March 14, 1917
No mail yet, so I don't know what you have been doing for a month back - nothing that you shouldn't have I'm sure.
I am having a fine holiday at the Rest Station. They don't worry us at all - the idea apparently is to let us forget the war as much as possible - at least to forget our part in it. So we read and eat and go for walks into the country and otherwise amuse ourselves according to our tastes and inclinations. Burges and I have dropped naturally into the habit of taking our walks together and have developed a very pleasant intimacy. Being Baptists, our ways of thinking have certain similarities. We agree fundamentally on most subjects while there is enough divergence of opinion to make discussion interesting. For the most part, of course, we find food for conversation in the life about us - the contrast in type of the French, the English and the Portuguese; the horses and the people of the canals, and the dogs which are to be seen on every barge (the tow-paths are our favorite walks); the ever present symbols of the church; the methods and comparative results of agriculture, etc. I have almost decided that I would like to be a bargeman - in the summertime, and when it isn't raining. On the whole, however, I believe a private income and a house-boat would be even better.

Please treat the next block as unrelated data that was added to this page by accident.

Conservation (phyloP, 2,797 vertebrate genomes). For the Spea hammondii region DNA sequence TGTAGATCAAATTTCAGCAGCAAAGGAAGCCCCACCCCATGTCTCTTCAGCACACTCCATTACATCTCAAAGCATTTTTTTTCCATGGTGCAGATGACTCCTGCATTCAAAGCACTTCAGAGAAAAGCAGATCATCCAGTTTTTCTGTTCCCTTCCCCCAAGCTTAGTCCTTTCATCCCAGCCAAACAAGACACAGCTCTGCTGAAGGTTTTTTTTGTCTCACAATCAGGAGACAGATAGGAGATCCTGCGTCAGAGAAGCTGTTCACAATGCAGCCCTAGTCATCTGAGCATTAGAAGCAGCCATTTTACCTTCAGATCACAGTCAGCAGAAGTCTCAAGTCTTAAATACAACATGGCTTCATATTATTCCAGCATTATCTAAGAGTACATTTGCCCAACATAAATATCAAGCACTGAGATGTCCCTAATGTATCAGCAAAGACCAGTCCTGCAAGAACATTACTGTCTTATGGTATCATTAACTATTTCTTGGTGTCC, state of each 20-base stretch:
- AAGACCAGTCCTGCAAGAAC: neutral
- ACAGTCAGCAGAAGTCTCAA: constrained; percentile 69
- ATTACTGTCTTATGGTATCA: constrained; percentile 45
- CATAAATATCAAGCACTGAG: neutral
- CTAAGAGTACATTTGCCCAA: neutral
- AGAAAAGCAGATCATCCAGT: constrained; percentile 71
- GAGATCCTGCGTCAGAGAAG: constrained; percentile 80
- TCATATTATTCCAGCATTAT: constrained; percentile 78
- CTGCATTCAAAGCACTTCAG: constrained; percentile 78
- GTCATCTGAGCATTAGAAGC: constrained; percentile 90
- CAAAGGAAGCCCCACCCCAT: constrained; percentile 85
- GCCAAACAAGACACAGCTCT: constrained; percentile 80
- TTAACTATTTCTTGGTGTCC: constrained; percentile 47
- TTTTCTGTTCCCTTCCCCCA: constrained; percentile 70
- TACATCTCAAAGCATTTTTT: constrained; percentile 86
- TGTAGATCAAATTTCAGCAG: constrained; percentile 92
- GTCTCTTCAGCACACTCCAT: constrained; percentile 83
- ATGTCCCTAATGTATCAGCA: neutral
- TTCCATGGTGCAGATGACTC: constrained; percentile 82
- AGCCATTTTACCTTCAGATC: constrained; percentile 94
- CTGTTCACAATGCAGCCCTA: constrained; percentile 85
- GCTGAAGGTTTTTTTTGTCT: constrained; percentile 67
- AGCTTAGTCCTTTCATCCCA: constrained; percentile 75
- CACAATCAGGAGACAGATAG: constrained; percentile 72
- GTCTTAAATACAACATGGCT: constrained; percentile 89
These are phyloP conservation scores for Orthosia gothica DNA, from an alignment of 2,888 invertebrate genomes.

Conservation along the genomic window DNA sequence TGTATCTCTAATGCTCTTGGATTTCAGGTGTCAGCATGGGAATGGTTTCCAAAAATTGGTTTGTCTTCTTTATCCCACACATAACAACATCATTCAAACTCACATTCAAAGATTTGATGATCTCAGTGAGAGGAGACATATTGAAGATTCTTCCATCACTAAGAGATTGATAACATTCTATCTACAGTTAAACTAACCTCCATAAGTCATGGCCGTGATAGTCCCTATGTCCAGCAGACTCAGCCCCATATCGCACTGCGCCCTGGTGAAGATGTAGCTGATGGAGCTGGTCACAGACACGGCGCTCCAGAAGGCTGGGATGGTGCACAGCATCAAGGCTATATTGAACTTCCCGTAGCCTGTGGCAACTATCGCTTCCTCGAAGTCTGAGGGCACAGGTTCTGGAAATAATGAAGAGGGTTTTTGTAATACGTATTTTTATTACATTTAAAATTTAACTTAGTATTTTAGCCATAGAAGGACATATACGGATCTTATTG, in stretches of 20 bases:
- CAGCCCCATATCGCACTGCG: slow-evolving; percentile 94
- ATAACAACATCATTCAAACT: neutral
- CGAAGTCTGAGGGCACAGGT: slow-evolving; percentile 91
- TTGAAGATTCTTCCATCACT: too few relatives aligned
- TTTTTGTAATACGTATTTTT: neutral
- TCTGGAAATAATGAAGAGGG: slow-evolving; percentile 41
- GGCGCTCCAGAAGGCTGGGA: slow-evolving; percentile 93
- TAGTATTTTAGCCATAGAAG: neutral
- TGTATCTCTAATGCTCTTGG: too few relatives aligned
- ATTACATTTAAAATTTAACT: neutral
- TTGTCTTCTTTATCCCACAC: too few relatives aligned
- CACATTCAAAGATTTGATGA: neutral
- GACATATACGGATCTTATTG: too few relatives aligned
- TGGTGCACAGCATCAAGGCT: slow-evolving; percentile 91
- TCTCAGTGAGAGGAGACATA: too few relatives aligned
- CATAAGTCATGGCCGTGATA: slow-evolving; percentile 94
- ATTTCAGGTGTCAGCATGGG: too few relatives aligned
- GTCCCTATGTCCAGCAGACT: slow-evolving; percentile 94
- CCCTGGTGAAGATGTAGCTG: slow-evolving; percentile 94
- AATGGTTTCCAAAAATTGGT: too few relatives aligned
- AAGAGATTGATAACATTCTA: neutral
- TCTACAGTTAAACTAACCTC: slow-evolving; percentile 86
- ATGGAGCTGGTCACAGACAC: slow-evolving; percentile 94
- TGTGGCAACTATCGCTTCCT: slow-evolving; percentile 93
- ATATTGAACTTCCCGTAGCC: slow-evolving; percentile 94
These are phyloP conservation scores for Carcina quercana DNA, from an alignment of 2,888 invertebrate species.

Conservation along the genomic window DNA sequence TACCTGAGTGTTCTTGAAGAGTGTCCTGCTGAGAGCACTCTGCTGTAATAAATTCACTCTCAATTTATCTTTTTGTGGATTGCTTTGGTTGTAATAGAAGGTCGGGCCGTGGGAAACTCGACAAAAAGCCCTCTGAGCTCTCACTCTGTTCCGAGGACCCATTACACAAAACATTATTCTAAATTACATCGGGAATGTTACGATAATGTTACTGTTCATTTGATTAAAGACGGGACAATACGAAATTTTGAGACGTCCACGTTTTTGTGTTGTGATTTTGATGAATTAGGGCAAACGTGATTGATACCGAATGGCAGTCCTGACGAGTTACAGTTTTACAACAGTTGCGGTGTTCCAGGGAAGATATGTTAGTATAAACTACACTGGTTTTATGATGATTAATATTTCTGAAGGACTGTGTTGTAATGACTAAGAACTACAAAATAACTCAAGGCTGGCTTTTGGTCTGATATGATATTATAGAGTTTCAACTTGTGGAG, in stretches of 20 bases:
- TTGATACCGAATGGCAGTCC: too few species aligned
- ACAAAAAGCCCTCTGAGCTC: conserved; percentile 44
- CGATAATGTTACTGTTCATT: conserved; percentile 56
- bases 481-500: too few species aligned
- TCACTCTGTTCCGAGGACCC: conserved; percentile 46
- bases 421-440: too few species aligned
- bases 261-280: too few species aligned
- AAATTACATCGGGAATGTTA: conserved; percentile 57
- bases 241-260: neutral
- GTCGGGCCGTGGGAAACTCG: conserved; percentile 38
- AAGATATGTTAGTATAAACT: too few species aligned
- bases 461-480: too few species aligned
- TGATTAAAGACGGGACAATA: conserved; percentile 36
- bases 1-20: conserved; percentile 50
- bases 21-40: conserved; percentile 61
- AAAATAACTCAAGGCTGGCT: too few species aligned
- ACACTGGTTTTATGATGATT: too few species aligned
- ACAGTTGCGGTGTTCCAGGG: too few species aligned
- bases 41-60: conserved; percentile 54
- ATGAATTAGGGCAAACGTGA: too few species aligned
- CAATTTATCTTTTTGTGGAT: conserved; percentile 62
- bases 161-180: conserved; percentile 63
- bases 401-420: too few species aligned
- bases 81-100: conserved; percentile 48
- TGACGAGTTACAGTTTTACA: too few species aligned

Yesterday we visited the cemetery. I think I may have mentioned how I have been struck by the amazing lack of good taste one sees here the moment one touches the religious side of life - the tawdriness of the wayside shrines and the churchyard decorations. This was magnified yesterday in the cemetery here, which is really beautiful - well laid out, well-kept, and with a very high standard of chaste art in the tombstones and monuments. And then they spoil it. Imagine a beautiful slab of black marble, polished like a mirror, the embodiment of classic dignity and simplicity, decorated with a monstrosity of purple and jet beads on a wire wreath, the whole thing about three feet in diameter and letters across it - probably in pink, intimating that it is a tribute to "Votre Grandmere cherie". It makes one want to weep. I suppose they think such things are pleasing in the sight of God. What a conception of the Diety!
I have got the use of my legs again very rapidly, and am able to enjoy a walk of a couple of hours. Of course we take things leisurely. The weather is quite spring-like which makes it very pleasant.
Unbounded love to all of you,